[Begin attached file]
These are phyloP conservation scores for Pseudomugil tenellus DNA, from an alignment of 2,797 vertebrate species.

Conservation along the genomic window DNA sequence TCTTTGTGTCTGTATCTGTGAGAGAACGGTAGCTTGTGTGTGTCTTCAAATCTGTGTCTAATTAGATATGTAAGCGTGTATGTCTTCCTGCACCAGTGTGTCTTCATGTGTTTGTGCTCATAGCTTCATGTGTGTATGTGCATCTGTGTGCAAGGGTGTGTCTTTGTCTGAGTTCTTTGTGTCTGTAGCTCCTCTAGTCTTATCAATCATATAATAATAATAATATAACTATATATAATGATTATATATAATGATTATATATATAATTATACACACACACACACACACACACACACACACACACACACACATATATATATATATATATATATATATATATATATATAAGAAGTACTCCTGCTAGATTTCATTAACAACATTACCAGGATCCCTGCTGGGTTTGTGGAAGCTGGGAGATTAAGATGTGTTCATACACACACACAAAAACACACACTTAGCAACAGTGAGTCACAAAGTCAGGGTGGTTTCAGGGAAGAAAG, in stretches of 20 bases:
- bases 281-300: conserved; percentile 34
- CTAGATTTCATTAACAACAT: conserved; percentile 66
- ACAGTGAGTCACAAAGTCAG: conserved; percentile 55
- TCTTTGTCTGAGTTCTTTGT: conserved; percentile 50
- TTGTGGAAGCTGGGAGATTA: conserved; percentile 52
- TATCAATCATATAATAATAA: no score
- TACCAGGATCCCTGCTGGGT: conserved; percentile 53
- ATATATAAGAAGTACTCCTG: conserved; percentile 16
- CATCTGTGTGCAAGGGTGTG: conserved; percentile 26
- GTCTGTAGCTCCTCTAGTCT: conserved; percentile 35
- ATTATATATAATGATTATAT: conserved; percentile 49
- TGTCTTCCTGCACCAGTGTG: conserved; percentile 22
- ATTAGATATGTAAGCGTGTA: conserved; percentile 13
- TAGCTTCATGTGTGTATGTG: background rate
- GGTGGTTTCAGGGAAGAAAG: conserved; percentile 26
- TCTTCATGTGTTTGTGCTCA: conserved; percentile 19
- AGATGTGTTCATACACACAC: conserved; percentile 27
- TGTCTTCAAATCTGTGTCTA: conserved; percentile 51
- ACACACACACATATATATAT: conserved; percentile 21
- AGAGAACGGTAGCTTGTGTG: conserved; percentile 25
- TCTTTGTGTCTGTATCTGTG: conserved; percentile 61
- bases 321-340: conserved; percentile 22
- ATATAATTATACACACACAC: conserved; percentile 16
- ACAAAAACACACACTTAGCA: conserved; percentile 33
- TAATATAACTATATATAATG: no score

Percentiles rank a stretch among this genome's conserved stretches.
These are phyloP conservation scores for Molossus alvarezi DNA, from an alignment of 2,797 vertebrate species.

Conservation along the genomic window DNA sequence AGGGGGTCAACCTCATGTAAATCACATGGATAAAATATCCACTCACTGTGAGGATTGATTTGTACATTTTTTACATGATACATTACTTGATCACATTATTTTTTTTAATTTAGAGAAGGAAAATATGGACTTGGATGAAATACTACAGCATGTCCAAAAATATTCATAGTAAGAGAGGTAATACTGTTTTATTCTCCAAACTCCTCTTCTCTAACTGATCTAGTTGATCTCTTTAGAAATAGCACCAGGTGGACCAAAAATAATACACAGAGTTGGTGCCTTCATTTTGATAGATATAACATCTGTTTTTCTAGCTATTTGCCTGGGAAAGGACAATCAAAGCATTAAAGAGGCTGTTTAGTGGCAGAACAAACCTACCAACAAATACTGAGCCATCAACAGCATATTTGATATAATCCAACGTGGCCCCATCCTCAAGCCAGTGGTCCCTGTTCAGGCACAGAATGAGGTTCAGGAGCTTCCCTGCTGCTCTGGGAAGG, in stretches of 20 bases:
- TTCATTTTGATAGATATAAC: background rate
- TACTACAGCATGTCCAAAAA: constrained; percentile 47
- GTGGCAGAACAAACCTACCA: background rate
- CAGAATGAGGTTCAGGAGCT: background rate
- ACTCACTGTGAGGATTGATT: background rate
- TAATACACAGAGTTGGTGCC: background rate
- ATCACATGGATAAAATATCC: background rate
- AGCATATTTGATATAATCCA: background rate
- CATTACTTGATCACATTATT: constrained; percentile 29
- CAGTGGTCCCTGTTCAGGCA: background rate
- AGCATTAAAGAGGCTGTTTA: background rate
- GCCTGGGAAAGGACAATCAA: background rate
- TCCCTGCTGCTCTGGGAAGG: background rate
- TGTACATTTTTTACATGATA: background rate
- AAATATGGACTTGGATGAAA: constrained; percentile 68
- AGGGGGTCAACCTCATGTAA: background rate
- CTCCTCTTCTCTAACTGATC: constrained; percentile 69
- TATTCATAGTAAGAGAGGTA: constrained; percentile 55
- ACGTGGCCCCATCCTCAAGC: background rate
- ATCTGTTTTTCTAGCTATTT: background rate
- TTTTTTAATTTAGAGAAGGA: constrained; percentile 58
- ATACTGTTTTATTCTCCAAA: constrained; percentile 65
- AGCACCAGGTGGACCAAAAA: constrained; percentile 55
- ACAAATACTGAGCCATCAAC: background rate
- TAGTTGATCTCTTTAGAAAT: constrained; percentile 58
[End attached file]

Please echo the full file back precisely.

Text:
These are phyloP conservation scores for Pseudomugil tenellus DNA, from an alignment of 2,797 vertebrate species.

Conservation along the genomic window DNA sequence TCTTTGTGTCTGTATCTGTGAGAGAACGGTAGCTTGTGTGTGTCTTCAAATCTGTGTCTAATTAGATATGTAAGCGTGTATGTCTTCCTGCACCAGTGTGTCTTCATGTGTTTGTGCTCATAGCTTCATGTGTGTATGTGCATCTGTGTGCAAGGGTGTGTCTTTGTCTGAGTTCTTTGTGTCTGTAGCTCCTCTAGTCTTATCAATCATATAATAATAATAATATAACTATATATAATGATTATATATAATGATTATATATATAATTATACACACACACACACACACACACACACACACACACACACACATATATATATATATATATATATATATATATATATATAAGAAGTACTCCTGCTAGATTTCATTAACAACATTACCAGGATCCCTGCTGGGTTTGTGGAAGCTGGGAGATTAAGATGTGTTCATACACACACACAAAAACACACACTTAGCAACAGTGAGTCACAAAGTCAGGGTGGTTTCAGGGAAGAAAG, in stretches of 20 bases:
- bases 281-300: conserved; percentile 34
- CTAGATTTCATTAACAACAT: conserved; percentile 66
- ACAGTGAGTCACAAAGTCAG: conserved; percentile 55
- TCTTTGTCTGAGTTCTTTGT: conserved; percentile 50
- TTGTGGAAGCTGGGAGATTA: conserved; percentile 52
- TATCAATCATATAATAATAA: no score
- TACCAGGATCCCTGCTGGGT: conserved; percentile 53
- ATATATAAGAAGTACTCCTG: conserved; percentile 16
- CATCTGTGTGCAAGGGTGTG: conserved; percentile 26
- GTCTGTAGCTCCTCTAGTCT: conserved; percentile 35
- ATTATATATAATGATTATAT: conserved; percentile 49
- TGTCTTCCTGCACCAGTGTG: conserved; percentile 22
- ATTAGATATGTAAGCGTGTA: conserved; percentile 13
- TAGCTTCATGTGTGTATGTG: background rate
- GGTGGTTTCAGGGAAGAAAG: conserved; percentile 26
- TCTTCATGTGTTTGTGCTCA: conserved; percentile 19
- AGATGTGTTCATACACACAC: conserved; percentile 27
- TGTCTTCAAATCTGTGTCTA: conserved; percentile 51
- ACACACACACATATATATAT: conserved; percentile 21
- AGAGAACGGTAGCTTGTGTG: conserved; percentile 25
- TCTTTGTGTCTGTATCTGTG: conserved; percentile 61
- bases 321-340: conserved; percentile 22
- ATATAATTATACACACACAC: conserved; percentile 16
- ACAAAAACACACACTTAGCA: conserved; percentile 33
- TAATATAACTATATATAATG: no score

Percentiles rank a stretch among this genome's conserved stretches.
These are phyloP conservation scores for Molossus alvarezi DNA, from an alignment of 2,797 vertebrate species.

Conservation along the genomic window DNA sequence AGGGGGTCAACCTCATGTAAATCACATGGATAAAATATCCACTCACTGTGAGGATTGATTTGTACATTTTTTACATGATACATTACTTGATCACATTATTTTTTTTAATTTAGAGAAGGAAAATATGGACTTGGATGAAATACTACAGCATGTCCAAAAATATTCATAGTAAGAGAGGTAATACTGTTTTATTCTCCAAACTCCTCTTCTCTAACTGATCTAGTTGATCTCTTTAGAAATAGCACCAGGTGGACCAAAAATAATACACAGAGTTGGTGCCTTCATTTTGATAGATATAACATCTGTTTTTCTAGCTATTTGCCTGGGAAAGGACAATCAAAGCATTAAAGAGGCTGTTTAGTGGCAGAACAAACCTACCAACAAATACTGAGCCATCAACAGCATATTTGATATAATCCAACGTGGCCCCATCCTCAAGCCAGTGGTCCCTGTTCAGGCACAGAATGAGGTTCAGGAGCTTCCCTGCTGCTCTGGGAAGG, in stretches of 20 bases:
- TTCATTTTGATAGATATAAC: background rate
- TACTACAGCATGTCCAAAAA: constrained; percentile 47
- GTGGCAGAACAAACCTACCA: background rate
- CAGAATGAGGTTCAGGAGCT: background rate
- ACTCACTGTGAGGATTGATT: background rate
- TAATACACAGAGTTGGTGCC: background rate
- ATCACATGGATAAAATATCC: background rate
- AGCATATTTGATATAATCCA: background rate
- CATTACTTGATCACATTATT: constrained; percentile 29
- CAGTGGTCCCTGTTCAGGCA: background rate
- AGCATTAAAGAGGCTGTTTA: background rate
- GCCTGGGAAAGGACAATCAA: background rate
- TCCCTGCTGCTCTGGGAAGG: background rate
- TGTACATTTTTTACATGATA: background rate
- AAATATGGACTTGGATGAAA: constrained; percentile 68
- AGGGGGTCAACCTCATGTAA: background rate
- CTCCTCTTCTCTAACTGATC: constrained; percentile 69
- TATTCATAGTAAGAGAGGTA: constrained; percentile 55
- ACGTGGCCCCATCCTCAAGC: background rate
- ATCTGTTTTTCTAGCTATTT: background rate
- TTTTTTAATTTAGAGAAGGA: constrained; percentile 58
- ATACTGTTTTATTCTCCAAA: constrained; percentile 65
- AGCACCAGGTGGACCAAAAA: constrained; percentile 55
- ACAAATACTGAGCCATCAAC: background rate
- TAGTTGATCTCTTTAGAAAT: constrained; percentile 58